Green Lake was actually a lake over one hundred years ago. Each year Miss Katherine Barlow would pick peaches from the trees that lined the shore, and preserve them in jars with spices. She always won prizes for her recipe at the annual Fourth of July town picnic.
Katherine taught school in a broken down schoolhouse. She was smart and beautiful. The town children loved her, and so did the young men. One man, Charles Walker, who had earned the nickname Trout because of his awful foot odor (he had the same foot fungus that would plague Clyde Livingston generations later), tried to court Miss Barlow. He was rich, but inconsiderate, arrogant and stupid, so Katherine turned him down, much to his chagrin.
Notes: Katherine Barlow is described as a sweet, lively schoolteacher. The reader wonders what must have happened to change her into an outlaw. Being told that she lived near Green Lake gives the reader more information than Stanley has. We have background on the stories of both Stanley’s great-great-grandfather the pig-stealer, and his great-grandfather who was robbed by Kate Barlow, possibly in the same area where Camp Green Lake now stands. The question arises, how does this information fit into Stanley’s story?
In the morning Stanley sees Mr. Sir whose face is badly swollen from the Warden’s scratches. When one boy asks Mr. Sir what happened, Mr. Sir grabs him by the throat smashing him into an oatmeal pot.
Out on the lake Stanley does not dare talk to the other boys about what happened to Mr. Sir. When Mr. Sir comes to fill the boys’ canteens he runs the water on to the dry ground rather than fill Stanley’s.
Notes: The tension is building between Stanley and Mr. Sir. Though nothing threatening is said, Stanley’s situation has worsened.
Sam the onion man rowed his homemade boat across the Green Lake of one hundred years ago with his donkey, Mary Lou. He sold onions that seem to have incredible medicinal powers, curing everything from asthma to baldness.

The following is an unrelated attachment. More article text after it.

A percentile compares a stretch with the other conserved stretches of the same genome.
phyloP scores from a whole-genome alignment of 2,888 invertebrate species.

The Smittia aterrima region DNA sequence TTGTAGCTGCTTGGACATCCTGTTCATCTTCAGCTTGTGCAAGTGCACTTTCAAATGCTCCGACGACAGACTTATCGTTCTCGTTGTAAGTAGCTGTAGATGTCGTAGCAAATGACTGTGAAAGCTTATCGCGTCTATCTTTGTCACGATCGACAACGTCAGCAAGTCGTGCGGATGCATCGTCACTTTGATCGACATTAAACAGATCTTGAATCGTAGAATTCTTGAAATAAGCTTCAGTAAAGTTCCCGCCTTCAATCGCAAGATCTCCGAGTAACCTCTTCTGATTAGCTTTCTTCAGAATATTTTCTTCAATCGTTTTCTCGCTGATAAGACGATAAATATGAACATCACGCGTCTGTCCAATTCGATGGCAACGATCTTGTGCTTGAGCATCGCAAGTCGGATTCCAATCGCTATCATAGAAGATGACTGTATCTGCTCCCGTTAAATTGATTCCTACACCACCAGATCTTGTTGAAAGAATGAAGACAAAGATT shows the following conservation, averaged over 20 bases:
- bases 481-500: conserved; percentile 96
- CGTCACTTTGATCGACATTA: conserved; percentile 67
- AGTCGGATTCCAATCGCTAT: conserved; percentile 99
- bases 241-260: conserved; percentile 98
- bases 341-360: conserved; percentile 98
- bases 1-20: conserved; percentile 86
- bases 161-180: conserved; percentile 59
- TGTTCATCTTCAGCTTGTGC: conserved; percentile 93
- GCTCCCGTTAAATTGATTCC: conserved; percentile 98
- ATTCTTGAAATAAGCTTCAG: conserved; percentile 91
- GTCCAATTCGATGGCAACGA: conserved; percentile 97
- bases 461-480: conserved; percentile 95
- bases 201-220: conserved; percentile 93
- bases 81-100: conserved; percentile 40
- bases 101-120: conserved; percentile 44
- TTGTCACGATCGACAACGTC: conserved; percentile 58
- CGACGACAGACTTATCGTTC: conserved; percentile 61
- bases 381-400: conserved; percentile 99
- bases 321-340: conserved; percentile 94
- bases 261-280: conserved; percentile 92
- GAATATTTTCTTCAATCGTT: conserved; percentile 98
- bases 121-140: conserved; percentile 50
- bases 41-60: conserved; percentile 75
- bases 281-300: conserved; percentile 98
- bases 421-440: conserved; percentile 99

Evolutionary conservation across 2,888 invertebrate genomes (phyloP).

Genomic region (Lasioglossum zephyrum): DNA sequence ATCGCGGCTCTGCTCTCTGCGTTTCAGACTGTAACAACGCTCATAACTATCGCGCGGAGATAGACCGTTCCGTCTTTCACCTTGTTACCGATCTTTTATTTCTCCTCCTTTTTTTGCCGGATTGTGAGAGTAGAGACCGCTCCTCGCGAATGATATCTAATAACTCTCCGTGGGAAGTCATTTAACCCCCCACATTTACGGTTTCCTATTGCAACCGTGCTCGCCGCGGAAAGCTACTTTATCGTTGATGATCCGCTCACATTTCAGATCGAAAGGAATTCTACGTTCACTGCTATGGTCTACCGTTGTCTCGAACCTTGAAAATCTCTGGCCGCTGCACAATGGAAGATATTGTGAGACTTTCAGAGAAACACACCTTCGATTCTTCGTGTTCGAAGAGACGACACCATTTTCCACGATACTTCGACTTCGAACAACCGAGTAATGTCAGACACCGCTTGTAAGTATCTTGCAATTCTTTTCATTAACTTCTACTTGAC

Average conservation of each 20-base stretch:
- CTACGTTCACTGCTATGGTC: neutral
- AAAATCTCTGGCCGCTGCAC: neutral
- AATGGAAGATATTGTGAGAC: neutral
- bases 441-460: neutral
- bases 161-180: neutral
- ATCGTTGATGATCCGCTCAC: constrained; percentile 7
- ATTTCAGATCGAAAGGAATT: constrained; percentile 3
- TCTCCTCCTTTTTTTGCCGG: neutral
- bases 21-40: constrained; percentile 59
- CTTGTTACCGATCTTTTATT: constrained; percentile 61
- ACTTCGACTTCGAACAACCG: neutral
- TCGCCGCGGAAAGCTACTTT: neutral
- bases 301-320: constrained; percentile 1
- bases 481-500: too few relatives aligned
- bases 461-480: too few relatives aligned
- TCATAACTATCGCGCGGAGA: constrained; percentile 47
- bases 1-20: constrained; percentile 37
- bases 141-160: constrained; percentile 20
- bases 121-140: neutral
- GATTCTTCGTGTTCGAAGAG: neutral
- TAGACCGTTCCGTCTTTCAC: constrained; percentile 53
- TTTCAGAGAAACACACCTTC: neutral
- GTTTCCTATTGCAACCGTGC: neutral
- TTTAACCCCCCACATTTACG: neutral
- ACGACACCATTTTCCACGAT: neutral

Sam was a Negro, so he was not allowed to attend Miss Katherine Barlow’s school, but she talked him into making repair after repair on the old schoolhouse so they could spend time together. She paid him with jars of spiced peaches. She read him poetry, some of which he already knew by heart. He told her of his onion fields across the lake where the water runs uphill.
One rainy evening when there was nothing left to repair, Sam kissed Katherine. They were seen by a woman from the town who said, “God will punish you!”
Soon the whole town knew that the schoolteacher had kissed the onion man. Trout Walker led an angry mob into the schoolhouse where they tore things apart and set fire to the books. Katherine escaped and ran to the sheriff. He was drunk and told Katherine that Sam would be hung for kissing a white woman, and that God would punish her. He offered Katherine a deal, “One sweet kiss, and I won’t hang your boyfriend. I’ll just run him out of town.”
Katherine jerked herself free and ran out to find Sam. She and Sam tried to escape in Sam’s rowboat, leaving Mary Lou behind. Trout Walker came after them in his motorboat, smashed into Sam’s boat, shot Sam, and brought Katherine back to the shore where she found Mary Lou shot in the head.
That is when it stopped raining forever at Green Lake. “You make the decision: Whom did God punish?”
A few days later Miss Katherine Barlow went back and shot the sheriff, then kissed him leaving a red lipstick print. She would be the fearsome Kissin’ Kate Barlow for the next twenty years.
Notes: Knowing the whole story, the reader does not find Kate Barlow so reprehensible. Though she has done wrong we sympathize with her, as we did with Stanley’s great-great-grandfather, because her acts were provoked by such cruelty.
Sam’s reference to water that runs uphill, reminiscent of Madame Zeroni’s mountain, introduces another question, another missing puzzle piece, into the reader’s mind.